Garlic and rosemary roast from the oven

Garlic and Rosemary Strip Roast

Here’s the next recipe in our 12 roasts of Christmas blog series. Step into the kitchen with Melissa Brewer, Certified Angus Beef ® brand Director of Public Relations.

Garlic and Rosemary Strip Roast

Eating has always been one of my favorite things to do, but as anyone who knows me would share, cooking is not! So, you can imagine the hesitation I had when I was asked to join in the holiday fun, and blog about a roast. After a little elbowing from my colleagues and pure hysterics from my family, I set off on my first blogging venture to see just how “consumer friendly” our recipes truly are. The good news … I survived! And probably more importantly, so did the recipe and the roast!

I made Garlic & Rosemary Strip Roast. Click for a printable recipe.

garlic and rosemary

I started by gathering all of the ingredients at the local grocery, refusing to use my typical direct “help-line” to our chefs. Ever wonder how many bulbs of garlic you need to get 6 cloves? I grabbed two, just in case! (So you don’t have to learn the hard way, there were about 12 cloves in the bulb).

minced garlic

And is it bad to use jarred minced garlic instead of fresh? I decided to go the easier route. (As I learned, jarred is also a solid choice). I wrapped up my shopping, feeling good and a little more confident that yes, I could conquer my roast!

Next came the hard part, interpreting the recipe so clearly written to deliver great taste. I started off strong, mixing my rub and carefully choosing the places to add “20” slits.

garlic rub

I wasn’t sure if all of the slits should go on top of the roast, so I added them on the top and bottom. Turns out, I could have just stuck to the top. I quickly mixed and added on the garlic-y rub before placing the roast in the refrigerator to rest overnight.  I was a bit shocked — stage one of the recipe wasn’t bad at all!

I’d be lying if I said I wasn’t excited when I woke up the next morning to prove my culinary skill. I pulled out my ingredients and was pretty sure I knew how to overcome the next hard part — peeling the garlic! (I wasn’t kidding about being a novice cook!)

peeled garlic

I remembered a tip from our chefs and was ready to give it a whirl: Soak your garlic in water so the skin will more easily peel off. Well wouldn’t you know, that actually works!

Now to the rub (don’t forget to wipe the roast off first!) and into a hot, hot oven for a nice outer crisp. In 15 minutes flat, the roast looked and smelled delicious. And then came the fun part – decorating it with garlic and little rosemary studs.

Garlic and rosemary prep roast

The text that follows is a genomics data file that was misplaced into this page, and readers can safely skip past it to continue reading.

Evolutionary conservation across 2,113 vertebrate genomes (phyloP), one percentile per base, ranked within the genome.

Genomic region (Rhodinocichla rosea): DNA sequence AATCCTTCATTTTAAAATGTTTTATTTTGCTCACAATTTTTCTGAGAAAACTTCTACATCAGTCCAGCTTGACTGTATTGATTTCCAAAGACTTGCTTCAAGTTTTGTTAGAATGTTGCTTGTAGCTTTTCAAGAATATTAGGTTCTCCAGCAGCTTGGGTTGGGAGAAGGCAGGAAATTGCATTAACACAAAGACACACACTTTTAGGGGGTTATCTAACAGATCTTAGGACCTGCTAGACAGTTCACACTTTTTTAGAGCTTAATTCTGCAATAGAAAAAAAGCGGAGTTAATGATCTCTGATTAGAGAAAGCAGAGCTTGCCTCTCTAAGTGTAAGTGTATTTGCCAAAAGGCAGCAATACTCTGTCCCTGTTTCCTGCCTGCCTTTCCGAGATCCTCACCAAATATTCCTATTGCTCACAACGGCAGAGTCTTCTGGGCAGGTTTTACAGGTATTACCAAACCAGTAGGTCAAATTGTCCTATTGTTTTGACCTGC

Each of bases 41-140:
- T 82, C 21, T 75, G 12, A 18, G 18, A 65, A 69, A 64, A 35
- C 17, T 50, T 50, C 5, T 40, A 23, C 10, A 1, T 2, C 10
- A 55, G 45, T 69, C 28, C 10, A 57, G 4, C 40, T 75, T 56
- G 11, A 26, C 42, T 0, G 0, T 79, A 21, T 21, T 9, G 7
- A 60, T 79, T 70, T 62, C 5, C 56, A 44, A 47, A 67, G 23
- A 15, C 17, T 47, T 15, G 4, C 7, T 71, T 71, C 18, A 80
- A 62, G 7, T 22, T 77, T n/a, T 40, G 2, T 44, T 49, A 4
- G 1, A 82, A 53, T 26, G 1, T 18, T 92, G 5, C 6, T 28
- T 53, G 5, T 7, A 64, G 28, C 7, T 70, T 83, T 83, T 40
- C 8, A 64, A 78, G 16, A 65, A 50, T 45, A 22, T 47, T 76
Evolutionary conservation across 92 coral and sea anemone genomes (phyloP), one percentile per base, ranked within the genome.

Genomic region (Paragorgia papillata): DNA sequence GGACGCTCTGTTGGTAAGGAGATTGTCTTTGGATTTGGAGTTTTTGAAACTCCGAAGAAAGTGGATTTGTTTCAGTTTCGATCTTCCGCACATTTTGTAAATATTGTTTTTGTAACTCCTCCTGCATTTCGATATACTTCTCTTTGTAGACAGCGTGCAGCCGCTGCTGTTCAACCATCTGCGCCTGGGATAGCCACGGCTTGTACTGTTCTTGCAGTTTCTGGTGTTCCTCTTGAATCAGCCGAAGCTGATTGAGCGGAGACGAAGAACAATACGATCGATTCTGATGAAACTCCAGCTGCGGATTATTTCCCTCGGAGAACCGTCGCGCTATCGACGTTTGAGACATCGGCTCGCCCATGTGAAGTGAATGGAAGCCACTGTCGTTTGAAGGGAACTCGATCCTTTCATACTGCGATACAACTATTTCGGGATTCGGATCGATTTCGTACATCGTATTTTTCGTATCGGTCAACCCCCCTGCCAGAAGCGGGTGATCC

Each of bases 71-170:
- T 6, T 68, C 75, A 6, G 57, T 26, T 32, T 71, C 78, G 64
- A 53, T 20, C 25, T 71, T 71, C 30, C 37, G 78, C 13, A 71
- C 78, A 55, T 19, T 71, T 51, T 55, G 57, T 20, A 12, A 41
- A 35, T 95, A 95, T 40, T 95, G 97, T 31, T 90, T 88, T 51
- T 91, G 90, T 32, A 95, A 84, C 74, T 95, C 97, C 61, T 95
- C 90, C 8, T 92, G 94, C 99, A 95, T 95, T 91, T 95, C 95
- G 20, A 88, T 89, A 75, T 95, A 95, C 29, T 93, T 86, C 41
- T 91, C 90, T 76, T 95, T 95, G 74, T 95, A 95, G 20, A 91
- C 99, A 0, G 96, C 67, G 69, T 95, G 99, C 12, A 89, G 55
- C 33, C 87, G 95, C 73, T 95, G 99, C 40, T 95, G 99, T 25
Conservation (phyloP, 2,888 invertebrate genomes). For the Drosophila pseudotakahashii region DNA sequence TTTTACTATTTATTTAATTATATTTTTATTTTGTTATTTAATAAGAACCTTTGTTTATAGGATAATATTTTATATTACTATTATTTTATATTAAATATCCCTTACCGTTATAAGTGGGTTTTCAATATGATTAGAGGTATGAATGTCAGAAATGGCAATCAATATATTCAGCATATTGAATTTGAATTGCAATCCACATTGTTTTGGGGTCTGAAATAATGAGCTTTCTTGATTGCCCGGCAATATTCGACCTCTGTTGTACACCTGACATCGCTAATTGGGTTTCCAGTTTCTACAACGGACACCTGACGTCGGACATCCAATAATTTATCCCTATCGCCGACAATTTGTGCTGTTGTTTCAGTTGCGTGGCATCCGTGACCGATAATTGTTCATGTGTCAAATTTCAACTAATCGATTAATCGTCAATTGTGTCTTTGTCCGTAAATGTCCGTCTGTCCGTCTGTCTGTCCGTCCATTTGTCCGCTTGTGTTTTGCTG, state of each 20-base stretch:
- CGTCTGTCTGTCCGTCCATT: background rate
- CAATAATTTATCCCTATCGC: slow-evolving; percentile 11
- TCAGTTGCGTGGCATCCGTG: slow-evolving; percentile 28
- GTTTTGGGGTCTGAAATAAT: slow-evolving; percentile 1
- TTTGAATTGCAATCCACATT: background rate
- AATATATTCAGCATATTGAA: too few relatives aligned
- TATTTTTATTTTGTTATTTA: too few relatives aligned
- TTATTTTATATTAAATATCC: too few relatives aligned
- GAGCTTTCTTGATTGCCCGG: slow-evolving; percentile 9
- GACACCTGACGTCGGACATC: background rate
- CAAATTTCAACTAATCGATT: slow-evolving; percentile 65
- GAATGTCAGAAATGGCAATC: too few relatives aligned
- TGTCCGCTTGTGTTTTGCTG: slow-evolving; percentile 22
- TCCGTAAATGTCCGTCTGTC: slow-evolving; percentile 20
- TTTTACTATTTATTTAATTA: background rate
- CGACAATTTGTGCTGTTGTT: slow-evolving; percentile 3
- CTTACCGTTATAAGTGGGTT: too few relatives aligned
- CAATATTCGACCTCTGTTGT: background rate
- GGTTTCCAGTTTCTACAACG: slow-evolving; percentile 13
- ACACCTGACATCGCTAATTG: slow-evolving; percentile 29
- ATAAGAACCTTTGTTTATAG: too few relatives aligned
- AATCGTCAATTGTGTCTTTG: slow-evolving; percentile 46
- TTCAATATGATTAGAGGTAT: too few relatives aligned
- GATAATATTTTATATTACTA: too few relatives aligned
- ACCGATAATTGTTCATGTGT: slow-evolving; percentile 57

(Note: this is where I decided the slits on the bottom of the roast were probably not needed.) It was beautiful … I couldn’t wait to show my family and friends! Back into the oven to cook slow and low. I adjusted my time to accommodate my larger roast — about 5.5 lbs — and finished cooking in about an hour and a half. I opened the oven with such delight, knowing a beautiful roast was about to be served. And let’s be real, a little bragging would be served up too!

Garlic and rosemary roast from the oven

Sweet victory and delicious to boot! Looks like I’ve discovered my New Year’s resolution … a few more roasts, a couple new recipes and a year of enjoying them all with my family and friends.

Warm holiday wishes, and happy roasting!


Published by

Jennifer Kiko

Jennifer lives on a rural route with her husband, kids, horses, cows and faithful Labs, Cash and Carter. She's an aspiring foodie and enjoys making good food for great friends. She lives next door to a winery, plays the piano, and admits to growing too many tomatoes.

2 thoughts on “Garlic and Rosemary Strip Roast”

  1. I am tasked with roasting a prime rib roast (3 bones), and bringing it to my families dinner party. My goal is to undercook the roast and finish at the host home. We would like the roast to be medium rare.
    Any suggestions?

    1. Hi Ruth! Much depends on your travel time. If the location is nearby you could cook your roast to just under medium-rare, and let it rest in foil as you travel to the destination. It should be nearly perfect and ready to eat upon your arrival. Putting it back in the host’s oven is a great idea to heat and re-crisp the outside. If you have a longer commute you may want to cook at home to 110-120 degrees or so, then finish bringing to medium-rare temperature when you arrive. In both cases use an instant-read meat thermometer. Know that the roast will stay warm and may continue to heat as you travel, so using a meat thermometer is imperative to reach the perfect temperature. Good luck and a very merry Christmas to you and yours!

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